Okay, the Laptop Institute ended last month, but I’m still writing posts about it. This is actually the last one. I’m finding this to be a reflective activity for me so I don’t forget what I’ve learned, and so I’m sort of forced to follow through with what I said I was going to do. There was so much valuable information shared that I want to get to the last couple of points I learned while at the conference.
The last session I attended at the institute was led by Jeff Utecht, who was also the keynote speaker for the conference. In the session entitled “Using Blogs as e-Portfolios,” he talked about blogs as mediums by which students reflect on their own growth over time. Moreover, if students’ blogs are made public (which, according to Jeff, makes it blogging; otherwise it’s not), students will get an “authentic” audience, as opposed to the audience just being the teacher.
Basically what blogging does is help students connect to the world. And if the teacher (or the tech person in your school) has access to a network outside the school (such as with Facebook or Twitter), that network can quickly be notified of student posts (where appropriate), thereby giving the student an instant audience outside of the classroom.
Nonetheless, there are some obstacles to overcome. Am I inclined to read 65-70 blog postings on a regular basis, in addition to everything else necessary to my teaching practice? The honest answer – no! But Jeff provided a solution to that problem…
Having a group blog!
Jeff gave an example of a teacher who set up a blog that all students posted to each day. Every day, a student was assigned to write a blog post. Other students were assigned to comment on that post. Using this structure, the teacher isn’t reading everyone’s posts everyday, getting lost, and then losing momentum by having blogs in the first place. It’s only one per day (for the number of classes taught). If you integrate reverse instruction into the mix, each class can start with the student defending his or her post, and the post evaluated by the class. So in this instance, students provide the content for the class discussion, while the teacher facilitates that discussion.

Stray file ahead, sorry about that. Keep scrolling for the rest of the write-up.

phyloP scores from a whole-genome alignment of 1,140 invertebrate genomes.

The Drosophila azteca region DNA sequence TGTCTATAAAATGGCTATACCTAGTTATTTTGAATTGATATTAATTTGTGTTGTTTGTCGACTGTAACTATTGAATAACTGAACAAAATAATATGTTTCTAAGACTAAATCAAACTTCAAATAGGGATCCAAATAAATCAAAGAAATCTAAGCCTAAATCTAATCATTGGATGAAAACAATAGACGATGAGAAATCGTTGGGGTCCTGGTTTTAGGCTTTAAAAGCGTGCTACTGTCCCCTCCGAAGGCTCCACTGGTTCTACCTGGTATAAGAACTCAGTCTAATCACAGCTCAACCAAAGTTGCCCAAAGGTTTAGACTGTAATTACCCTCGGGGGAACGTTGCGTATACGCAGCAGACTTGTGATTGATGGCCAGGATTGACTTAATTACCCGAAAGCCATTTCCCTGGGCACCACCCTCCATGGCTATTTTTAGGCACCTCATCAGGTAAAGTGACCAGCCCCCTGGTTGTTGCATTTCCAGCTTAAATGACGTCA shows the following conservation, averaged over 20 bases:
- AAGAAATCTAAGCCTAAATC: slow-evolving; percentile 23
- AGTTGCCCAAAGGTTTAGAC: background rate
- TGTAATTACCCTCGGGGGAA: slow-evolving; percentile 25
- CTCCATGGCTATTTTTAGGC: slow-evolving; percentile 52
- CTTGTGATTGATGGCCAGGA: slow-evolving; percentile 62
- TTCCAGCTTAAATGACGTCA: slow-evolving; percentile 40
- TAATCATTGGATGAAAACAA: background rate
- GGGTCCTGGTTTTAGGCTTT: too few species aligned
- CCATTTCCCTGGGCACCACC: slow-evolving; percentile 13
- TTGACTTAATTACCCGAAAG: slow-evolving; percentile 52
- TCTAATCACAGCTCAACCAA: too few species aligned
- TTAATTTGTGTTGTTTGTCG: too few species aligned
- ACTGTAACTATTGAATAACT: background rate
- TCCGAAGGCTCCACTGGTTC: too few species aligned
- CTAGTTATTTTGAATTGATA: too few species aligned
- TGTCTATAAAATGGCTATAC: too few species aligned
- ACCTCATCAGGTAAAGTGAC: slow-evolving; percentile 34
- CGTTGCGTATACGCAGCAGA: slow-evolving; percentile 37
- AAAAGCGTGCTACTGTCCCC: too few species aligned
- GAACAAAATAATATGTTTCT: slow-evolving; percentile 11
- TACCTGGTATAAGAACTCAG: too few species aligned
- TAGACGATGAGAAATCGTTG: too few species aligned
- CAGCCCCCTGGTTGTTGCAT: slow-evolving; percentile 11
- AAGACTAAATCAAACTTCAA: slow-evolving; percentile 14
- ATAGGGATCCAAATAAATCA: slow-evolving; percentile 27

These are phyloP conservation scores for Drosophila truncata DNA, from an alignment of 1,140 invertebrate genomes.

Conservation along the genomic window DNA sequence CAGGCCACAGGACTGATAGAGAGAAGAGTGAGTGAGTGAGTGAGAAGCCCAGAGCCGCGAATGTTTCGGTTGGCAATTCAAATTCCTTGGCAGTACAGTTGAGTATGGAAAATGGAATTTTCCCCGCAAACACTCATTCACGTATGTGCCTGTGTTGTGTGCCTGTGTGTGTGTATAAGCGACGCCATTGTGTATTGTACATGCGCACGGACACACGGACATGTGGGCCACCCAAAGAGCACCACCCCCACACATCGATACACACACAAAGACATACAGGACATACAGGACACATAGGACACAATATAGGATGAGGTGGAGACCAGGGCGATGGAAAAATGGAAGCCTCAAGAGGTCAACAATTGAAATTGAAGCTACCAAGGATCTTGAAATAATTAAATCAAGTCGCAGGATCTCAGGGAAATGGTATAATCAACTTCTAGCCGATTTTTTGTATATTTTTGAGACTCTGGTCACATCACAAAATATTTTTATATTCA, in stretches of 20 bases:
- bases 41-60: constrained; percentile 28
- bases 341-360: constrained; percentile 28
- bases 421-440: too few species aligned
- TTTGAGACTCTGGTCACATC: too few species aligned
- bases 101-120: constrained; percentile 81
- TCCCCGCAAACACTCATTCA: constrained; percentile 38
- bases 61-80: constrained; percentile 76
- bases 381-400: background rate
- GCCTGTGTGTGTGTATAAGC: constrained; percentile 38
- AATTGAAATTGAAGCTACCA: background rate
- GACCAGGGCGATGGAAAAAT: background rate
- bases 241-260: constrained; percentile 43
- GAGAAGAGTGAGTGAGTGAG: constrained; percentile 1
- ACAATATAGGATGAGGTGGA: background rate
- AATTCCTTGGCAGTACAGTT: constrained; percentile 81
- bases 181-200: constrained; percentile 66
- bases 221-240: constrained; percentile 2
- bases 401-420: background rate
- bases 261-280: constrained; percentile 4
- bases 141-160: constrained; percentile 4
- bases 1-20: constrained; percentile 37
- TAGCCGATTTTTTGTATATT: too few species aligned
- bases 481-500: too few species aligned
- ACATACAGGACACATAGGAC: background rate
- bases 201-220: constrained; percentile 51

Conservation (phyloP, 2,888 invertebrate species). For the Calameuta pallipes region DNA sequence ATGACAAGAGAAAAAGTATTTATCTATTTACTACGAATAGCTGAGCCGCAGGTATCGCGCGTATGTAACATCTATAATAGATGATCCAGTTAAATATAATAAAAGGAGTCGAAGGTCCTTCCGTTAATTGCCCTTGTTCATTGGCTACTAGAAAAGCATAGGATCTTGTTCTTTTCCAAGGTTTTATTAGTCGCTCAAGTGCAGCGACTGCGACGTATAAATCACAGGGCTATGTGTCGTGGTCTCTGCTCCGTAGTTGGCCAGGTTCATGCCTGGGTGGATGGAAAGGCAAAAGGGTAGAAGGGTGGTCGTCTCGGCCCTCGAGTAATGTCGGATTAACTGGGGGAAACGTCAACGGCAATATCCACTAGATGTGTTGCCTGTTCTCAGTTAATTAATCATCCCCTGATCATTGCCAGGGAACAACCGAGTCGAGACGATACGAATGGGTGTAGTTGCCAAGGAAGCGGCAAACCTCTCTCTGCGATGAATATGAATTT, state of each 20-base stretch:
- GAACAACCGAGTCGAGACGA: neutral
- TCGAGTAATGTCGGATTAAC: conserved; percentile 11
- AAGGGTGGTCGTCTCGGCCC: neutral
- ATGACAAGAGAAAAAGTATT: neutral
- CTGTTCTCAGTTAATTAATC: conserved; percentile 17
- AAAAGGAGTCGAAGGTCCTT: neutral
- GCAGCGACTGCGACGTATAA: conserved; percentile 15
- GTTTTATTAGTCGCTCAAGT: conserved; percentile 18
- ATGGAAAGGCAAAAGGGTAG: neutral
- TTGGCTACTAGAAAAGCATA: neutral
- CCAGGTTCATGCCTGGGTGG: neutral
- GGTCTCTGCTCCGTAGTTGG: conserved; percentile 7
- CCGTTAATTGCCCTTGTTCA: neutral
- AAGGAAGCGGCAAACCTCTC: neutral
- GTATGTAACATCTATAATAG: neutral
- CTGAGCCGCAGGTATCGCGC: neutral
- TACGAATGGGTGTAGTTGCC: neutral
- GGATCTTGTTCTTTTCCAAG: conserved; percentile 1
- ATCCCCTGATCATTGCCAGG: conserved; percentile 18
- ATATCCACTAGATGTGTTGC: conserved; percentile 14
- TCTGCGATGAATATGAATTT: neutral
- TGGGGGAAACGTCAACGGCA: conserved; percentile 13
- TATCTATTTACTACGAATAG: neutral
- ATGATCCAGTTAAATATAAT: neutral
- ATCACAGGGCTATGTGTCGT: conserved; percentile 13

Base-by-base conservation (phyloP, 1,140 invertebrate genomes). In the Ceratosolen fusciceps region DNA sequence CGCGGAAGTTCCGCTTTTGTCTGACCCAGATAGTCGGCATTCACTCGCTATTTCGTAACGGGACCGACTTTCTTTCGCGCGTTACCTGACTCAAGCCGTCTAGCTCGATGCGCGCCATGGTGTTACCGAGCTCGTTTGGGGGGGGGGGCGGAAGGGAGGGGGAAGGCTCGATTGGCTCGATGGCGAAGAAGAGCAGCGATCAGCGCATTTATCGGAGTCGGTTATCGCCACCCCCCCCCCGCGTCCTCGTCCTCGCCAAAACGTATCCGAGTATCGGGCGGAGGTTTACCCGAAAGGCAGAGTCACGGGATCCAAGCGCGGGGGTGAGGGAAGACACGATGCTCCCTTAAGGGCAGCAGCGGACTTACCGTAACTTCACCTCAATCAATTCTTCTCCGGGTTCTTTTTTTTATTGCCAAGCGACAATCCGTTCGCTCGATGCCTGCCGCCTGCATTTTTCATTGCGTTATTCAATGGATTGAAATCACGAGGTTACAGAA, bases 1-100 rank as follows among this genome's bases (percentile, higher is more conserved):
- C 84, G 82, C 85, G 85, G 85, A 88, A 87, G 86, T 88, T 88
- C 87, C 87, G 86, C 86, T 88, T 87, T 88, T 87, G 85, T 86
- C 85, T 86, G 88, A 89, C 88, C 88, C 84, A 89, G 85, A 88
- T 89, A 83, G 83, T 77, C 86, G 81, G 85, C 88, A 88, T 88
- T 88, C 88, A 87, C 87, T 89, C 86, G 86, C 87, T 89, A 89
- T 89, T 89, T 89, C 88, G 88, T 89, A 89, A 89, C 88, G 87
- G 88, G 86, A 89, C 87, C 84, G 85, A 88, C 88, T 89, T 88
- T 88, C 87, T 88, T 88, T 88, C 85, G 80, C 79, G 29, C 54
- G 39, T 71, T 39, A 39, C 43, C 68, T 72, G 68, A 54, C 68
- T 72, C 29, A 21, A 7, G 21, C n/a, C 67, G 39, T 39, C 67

So that was exciting for me. I’ve wanted to integrate blogging into my classroom not just for the sake of saying I’m blogging in the classroom, but to foster critical and creative thinking leading to authentic learning in which all students will participate, not just those who are vocal.
To that end, I want to make it easy for my students to participate with this medium. Because I’m familiar with WordPress, I searched the platform for a WordPress theme that would be suitable for group blogs. And I found a theme that I think will work. It’s Twitter-like (without the 140-character limitation), a little customizable (not much, though, at least not with the free WordPress platform), and students can post right on the homepage real time, so reloading the page is unnecessary. So I created four blogs, one for each of my classes, using the P2 theme.
With this theme, I can set it up where only students who are registered for the blog can author posts once I set up the students as authors or contributors.
So the problem with having to read 65-70 (or more) blog posts regularly has been eliminated. Moreover, I can keep track of my students’ posts through categories and tagging. And finally, I can empower my students to blog related not only to assigned readings, but to current events and personal interests.
So many possibilities…one blog – per class. I think this will be manageable. We’ll see when school starts.